After creating a series of test videos, Gallardo-Williams was certain student-generated videos would be a great pedagogical asset to her students of all disciplines across the university.

According to Gallardo-Williams, many lab programs in the U.S. use videos as a supplement to lab briefings. What makes the videos used at NC State different from those available on the web is that they are generated from scripts written by students, who know first-hand what needs to be emphasized. The students involved dubbed their creations “SMART” videos, short for Student-Made Audiovisuals Reinforcing Techniques. The DELTA Exploratory Grant allowed her to make the most of the SMART videos, allowing her access to both professional production and integration into an online component that students may access at their convenience.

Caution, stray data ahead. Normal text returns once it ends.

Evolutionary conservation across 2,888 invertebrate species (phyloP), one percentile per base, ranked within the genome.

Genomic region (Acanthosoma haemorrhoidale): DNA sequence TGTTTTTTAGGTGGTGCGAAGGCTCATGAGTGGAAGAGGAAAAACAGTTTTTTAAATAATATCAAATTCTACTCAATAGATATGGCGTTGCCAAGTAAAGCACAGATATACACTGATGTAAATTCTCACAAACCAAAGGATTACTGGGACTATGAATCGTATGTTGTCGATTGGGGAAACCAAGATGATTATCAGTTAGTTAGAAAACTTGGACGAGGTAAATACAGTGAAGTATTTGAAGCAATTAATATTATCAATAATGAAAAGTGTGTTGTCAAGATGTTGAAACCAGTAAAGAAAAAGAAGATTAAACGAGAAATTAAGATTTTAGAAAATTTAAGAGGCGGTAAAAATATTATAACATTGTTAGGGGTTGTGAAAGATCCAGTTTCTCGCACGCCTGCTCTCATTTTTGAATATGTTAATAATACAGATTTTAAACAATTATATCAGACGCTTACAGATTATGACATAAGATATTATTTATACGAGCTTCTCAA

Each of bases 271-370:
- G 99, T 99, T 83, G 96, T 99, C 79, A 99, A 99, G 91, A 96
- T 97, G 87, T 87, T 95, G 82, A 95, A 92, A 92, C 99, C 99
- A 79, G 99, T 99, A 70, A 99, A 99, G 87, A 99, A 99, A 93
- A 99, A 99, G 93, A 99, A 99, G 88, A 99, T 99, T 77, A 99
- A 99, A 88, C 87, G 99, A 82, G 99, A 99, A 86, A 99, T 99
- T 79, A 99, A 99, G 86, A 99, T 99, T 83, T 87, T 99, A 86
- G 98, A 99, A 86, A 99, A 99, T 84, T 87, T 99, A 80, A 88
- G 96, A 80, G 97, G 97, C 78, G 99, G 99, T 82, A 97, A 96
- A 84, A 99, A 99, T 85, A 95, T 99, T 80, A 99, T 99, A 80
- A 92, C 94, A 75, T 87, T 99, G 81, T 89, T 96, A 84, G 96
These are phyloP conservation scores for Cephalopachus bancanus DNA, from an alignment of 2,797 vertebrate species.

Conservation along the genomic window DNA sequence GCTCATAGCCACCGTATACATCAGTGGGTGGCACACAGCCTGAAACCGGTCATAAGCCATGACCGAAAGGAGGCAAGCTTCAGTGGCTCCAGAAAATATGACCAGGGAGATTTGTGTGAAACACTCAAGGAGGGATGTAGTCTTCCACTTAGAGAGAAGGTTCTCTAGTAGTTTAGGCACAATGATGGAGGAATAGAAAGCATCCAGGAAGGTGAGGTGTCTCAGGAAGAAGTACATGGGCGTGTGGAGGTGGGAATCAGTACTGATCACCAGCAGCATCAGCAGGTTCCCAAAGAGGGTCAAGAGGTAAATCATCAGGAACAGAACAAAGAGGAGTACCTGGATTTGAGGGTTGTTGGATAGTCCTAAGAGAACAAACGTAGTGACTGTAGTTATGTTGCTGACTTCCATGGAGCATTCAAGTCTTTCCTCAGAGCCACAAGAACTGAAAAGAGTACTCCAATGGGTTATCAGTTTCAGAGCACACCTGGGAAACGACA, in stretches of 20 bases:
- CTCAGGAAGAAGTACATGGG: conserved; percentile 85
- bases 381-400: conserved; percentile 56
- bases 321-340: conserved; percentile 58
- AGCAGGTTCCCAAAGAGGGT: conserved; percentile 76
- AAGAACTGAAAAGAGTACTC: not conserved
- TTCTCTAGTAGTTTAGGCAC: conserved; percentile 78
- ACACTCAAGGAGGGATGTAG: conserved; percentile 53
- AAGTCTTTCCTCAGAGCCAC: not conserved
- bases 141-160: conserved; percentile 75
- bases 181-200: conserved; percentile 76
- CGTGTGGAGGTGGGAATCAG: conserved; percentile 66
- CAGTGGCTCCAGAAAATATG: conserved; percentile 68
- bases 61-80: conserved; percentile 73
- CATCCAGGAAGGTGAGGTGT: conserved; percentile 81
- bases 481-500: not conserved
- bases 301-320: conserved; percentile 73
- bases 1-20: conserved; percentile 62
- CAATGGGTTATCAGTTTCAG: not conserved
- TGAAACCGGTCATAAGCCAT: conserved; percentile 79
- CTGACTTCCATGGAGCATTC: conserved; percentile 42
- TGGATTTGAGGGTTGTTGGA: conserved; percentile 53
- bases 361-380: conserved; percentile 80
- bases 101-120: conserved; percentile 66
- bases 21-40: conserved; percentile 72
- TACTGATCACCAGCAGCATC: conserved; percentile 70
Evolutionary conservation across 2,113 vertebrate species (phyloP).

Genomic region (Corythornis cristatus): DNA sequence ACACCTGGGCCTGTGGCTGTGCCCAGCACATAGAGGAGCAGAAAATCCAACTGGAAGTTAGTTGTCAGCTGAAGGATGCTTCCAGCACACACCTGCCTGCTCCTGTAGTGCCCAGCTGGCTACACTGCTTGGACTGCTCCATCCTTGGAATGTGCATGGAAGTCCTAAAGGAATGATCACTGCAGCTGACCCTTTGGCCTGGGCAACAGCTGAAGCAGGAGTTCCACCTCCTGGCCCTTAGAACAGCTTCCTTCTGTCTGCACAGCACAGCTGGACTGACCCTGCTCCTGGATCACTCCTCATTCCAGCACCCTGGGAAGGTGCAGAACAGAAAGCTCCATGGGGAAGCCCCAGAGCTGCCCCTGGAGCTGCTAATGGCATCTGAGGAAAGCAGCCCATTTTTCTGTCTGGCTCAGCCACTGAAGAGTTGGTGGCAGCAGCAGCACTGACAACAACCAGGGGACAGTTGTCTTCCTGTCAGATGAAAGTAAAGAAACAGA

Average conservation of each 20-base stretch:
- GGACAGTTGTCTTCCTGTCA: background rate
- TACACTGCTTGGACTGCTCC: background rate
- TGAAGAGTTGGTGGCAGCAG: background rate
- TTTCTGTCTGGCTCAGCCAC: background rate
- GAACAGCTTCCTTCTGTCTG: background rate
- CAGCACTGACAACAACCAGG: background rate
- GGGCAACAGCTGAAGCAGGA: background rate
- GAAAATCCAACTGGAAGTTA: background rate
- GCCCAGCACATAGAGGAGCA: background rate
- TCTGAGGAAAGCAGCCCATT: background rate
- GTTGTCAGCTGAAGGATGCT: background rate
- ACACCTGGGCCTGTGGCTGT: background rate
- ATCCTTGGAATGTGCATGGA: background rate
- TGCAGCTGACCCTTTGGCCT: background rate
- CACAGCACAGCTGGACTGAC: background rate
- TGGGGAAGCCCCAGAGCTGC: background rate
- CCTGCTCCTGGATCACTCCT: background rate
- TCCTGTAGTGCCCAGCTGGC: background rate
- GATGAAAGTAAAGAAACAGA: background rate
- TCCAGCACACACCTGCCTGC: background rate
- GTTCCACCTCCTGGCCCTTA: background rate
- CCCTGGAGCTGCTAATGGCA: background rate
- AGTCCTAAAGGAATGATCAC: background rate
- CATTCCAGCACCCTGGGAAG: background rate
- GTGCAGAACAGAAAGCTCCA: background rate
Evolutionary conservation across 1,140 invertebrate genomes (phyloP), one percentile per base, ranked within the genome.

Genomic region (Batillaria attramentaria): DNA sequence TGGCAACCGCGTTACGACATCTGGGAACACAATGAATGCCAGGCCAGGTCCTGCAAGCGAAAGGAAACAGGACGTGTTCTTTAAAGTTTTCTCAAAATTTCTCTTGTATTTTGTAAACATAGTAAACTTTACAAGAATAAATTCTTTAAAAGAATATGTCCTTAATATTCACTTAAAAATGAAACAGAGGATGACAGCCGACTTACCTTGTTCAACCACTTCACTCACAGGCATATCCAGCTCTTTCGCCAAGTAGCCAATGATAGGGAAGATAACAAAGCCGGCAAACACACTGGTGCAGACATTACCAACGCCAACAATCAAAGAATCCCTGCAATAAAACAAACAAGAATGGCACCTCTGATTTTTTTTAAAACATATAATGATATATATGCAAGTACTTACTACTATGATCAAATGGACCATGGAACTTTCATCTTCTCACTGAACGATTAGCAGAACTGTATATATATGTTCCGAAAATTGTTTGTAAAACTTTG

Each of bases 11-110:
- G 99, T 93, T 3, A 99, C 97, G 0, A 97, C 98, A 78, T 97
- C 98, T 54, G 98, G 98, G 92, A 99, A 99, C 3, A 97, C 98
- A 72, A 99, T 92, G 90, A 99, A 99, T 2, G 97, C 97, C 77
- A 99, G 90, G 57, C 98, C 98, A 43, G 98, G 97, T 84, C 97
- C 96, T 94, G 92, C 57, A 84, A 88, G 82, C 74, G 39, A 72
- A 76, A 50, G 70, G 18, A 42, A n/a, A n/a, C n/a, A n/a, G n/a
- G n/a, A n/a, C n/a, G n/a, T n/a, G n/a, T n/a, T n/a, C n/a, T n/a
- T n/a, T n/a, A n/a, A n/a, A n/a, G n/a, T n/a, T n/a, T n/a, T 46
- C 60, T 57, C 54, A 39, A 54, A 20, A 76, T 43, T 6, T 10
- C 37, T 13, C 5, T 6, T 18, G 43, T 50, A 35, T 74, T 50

"Engaging students in activities that foster their critical thinking skills and preparing them for real problem solving in their chosen career path is the ultimate goal," she said.

Teaming Up

In Fall 2014 Gallardo-Williams received an exploratory grant that was increased to a large course redesign grant because of the sheer number of NC State students who would benefit. Work began and the DELTA team, led by instructional designer Cathi Dunnagan, which was tasked with developing 22 videos in a very short time.

This project required the coordination of more than 20 students, the DELTA team and Gallardo-Williams in labs that are booked solid most of the week. Filming in the labs could happen only on Fridays. Other demonstration videos were shot in a DELTA studio in Park Shops.